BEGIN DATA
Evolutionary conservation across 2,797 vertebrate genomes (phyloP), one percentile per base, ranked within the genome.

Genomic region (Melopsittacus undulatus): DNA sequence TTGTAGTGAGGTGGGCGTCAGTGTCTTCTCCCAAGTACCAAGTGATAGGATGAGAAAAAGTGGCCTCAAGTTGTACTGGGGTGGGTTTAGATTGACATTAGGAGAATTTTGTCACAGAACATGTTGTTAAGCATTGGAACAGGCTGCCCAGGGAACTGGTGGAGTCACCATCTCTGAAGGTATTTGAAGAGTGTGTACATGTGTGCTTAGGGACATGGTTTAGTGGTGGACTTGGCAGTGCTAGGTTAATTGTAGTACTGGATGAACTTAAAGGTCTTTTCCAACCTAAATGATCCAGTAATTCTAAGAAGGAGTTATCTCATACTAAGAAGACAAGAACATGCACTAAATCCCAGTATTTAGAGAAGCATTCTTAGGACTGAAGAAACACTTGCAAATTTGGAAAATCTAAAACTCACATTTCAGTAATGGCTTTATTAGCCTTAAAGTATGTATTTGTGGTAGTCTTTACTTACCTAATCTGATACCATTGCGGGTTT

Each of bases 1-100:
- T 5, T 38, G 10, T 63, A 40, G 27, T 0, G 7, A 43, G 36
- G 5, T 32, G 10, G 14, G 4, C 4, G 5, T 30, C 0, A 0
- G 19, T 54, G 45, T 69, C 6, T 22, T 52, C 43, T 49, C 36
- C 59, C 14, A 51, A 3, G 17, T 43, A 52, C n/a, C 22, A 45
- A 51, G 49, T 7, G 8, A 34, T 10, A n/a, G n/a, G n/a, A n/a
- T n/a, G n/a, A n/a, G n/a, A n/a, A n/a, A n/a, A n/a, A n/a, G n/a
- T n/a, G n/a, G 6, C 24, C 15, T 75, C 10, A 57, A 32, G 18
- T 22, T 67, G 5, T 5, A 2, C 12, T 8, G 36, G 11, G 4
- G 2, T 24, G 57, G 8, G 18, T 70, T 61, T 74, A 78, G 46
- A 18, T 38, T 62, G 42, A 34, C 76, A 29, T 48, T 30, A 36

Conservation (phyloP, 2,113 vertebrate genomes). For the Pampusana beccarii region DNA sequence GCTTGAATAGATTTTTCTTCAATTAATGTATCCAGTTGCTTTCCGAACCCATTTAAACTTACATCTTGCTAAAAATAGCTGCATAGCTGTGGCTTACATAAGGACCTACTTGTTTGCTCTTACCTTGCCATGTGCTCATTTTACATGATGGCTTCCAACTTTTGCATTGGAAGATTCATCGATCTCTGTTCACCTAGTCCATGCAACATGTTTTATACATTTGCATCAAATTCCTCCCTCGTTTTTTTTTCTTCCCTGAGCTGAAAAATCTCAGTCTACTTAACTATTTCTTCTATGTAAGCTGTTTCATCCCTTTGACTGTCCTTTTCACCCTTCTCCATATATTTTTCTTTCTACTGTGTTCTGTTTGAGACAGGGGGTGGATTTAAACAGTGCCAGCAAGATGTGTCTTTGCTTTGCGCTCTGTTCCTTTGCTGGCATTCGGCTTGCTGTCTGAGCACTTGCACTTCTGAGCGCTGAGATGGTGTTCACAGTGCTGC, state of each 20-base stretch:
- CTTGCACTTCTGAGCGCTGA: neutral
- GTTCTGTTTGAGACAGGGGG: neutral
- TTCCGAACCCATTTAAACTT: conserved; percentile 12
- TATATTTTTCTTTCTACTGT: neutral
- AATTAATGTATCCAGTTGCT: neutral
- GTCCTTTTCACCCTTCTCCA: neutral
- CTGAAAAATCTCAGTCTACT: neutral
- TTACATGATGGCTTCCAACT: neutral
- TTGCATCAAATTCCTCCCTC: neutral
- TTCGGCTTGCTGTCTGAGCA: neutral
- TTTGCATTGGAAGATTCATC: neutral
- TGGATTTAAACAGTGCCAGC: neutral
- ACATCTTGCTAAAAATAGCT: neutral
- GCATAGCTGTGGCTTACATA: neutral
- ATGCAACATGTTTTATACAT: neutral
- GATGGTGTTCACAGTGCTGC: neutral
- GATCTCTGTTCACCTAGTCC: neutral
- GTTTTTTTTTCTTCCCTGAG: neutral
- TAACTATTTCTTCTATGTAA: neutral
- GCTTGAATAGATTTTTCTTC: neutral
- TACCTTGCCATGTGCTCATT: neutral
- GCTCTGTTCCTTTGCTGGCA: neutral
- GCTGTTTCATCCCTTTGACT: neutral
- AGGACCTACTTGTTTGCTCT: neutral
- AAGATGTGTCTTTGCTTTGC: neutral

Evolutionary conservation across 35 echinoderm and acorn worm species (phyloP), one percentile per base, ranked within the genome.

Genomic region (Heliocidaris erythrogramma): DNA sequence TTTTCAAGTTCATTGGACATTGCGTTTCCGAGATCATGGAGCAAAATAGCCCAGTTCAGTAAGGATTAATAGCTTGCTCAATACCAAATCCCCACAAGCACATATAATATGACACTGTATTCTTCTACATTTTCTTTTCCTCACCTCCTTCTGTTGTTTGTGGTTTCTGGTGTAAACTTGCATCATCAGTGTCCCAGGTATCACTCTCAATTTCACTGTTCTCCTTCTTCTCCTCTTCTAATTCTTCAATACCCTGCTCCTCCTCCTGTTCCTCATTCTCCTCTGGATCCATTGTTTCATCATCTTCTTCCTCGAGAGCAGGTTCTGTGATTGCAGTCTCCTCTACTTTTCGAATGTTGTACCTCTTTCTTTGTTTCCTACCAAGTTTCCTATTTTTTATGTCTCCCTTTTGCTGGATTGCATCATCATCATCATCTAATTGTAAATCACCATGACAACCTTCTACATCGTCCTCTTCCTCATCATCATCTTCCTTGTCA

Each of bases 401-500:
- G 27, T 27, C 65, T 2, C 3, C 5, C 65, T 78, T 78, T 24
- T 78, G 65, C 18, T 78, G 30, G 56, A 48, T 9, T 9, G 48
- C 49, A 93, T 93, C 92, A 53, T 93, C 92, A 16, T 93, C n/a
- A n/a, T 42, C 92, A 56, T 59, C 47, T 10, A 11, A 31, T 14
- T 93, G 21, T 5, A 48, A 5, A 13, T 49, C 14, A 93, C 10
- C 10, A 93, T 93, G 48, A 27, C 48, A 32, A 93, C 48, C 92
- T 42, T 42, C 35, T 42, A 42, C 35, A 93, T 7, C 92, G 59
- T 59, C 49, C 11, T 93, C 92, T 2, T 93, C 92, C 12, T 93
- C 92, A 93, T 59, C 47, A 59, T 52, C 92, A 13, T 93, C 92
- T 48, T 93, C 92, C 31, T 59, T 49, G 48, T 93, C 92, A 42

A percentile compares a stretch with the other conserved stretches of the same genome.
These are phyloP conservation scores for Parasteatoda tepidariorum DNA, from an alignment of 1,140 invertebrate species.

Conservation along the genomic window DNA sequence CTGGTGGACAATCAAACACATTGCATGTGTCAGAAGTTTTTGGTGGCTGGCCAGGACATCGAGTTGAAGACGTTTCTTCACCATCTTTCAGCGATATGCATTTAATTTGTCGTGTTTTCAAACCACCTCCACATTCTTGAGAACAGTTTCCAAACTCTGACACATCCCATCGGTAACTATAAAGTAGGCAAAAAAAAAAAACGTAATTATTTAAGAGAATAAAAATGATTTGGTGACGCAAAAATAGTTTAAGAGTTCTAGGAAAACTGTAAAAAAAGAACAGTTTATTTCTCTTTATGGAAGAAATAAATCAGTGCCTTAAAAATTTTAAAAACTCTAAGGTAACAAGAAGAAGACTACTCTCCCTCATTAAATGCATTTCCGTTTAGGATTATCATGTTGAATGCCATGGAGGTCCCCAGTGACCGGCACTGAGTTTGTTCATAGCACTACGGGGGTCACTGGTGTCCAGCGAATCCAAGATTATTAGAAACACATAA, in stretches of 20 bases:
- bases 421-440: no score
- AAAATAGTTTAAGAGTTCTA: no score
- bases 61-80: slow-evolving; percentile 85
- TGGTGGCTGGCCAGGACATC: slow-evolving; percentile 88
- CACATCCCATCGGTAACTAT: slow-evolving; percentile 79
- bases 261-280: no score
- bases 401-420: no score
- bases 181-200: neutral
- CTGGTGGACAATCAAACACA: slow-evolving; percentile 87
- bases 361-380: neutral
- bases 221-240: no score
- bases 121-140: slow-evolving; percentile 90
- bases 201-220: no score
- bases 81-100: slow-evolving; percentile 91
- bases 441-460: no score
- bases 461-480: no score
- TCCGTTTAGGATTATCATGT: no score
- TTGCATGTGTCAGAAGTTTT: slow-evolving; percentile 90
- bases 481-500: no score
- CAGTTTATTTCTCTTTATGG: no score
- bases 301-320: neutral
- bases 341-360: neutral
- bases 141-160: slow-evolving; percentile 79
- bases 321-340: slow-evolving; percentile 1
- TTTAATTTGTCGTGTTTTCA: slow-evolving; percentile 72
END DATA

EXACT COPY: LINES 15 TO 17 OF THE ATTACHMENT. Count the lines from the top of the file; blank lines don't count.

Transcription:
- CTTGCACTTCTGAGCGCTGA: neutral
- GTTCTGTTTGAGACAGGGGG: neutral
- TTCCGAACCCATTTAAACTT: conserved; percentile 12